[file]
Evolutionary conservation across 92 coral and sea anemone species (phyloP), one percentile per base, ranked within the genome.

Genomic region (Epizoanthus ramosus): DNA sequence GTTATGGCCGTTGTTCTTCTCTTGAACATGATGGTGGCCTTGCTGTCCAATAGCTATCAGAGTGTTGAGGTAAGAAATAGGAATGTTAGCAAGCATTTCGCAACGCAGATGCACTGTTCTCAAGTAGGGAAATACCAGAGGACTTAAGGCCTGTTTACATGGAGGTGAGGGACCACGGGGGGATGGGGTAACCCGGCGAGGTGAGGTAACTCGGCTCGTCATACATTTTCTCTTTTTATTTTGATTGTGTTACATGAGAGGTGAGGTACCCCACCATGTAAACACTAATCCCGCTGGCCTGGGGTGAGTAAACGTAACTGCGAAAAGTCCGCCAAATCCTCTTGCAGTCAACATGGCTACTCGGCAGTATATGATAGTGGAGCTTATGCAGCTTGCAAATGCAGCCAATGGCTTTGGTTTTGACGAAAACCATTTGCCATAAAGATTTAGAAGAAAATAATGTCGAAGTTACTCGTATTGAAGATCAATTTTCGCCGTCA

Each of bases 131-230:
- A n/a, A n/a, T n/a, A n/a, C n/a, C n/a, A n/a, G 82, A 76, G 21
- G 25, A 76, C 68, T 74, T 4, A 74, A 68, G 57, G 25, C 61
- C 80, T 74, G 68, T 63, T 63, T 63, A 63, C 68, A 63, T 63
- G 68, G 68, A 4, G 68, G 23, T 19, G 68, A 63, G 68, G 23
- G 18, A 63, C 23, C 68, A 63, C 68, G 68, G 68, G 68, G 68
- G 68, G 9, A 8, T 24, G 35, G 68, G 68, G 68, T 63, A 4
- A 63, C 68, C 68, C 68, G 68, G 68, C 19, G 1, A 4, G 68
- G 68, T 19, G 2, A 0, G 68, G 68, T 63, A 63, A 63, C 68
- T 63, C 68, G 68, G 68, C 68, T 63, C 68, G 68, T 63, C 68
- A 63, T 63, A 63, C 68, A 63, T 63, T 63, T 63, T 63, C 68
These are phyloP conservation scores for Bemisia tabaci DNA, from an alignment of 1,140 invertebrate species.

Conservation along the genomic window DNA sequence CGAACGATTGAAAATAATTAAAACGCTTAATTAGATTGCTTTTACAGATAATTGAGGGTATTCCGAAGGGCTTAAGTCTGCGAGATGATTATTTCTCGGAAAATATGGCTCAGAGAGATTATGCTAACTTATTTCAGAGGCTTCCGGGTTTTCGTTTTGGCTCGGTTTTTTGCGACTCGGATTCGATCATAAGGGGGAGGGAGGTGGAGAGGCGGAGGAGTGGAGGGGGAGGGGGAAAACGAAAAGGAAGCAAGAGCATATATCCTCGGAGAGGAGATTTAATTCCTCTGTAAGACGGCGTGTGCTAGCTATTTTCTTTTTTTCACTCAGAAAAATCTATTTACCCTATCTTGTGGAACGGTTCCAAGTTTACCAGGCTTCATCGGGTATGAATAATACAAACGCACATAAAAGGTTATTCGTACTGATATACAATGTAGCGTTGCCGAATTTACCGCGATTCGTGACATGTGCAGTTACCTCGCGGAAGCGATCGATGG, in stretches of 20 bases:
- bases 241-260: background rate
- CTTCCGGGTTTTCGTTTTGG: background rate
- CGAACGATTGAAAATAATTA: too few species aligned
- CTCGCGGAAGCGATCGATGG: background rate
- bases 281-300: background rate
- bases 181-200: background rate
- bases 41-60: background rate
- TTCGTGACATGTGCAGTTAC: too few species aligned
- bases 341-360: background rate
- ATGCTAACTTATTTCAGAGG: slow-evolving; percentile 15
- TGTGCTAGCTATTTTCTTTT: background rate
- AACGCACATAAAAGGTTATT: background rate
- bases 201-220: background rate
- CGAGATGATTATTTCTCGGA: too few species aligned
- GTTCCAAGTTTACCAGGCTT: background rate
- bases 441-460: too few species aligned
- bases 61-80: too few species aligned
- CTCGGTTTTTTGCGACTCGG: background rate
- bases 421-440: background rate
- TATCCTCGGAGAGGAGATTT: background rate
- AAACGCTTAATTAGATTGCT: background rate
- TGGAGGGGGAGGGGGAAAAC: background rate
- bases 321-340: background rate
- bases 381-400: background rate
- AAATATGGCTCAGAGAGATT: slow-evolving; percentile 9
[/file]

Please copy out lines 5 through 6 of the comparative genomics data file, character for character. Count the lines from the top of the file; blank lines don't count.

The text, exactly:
- G 25, A 76, C 68, T 74, T 4, A 74, A 68, G 57, G 25, C 61
- C 80, T 74, G 68, T 63, T 63, T 63, A 63, C 68, A 63, T 63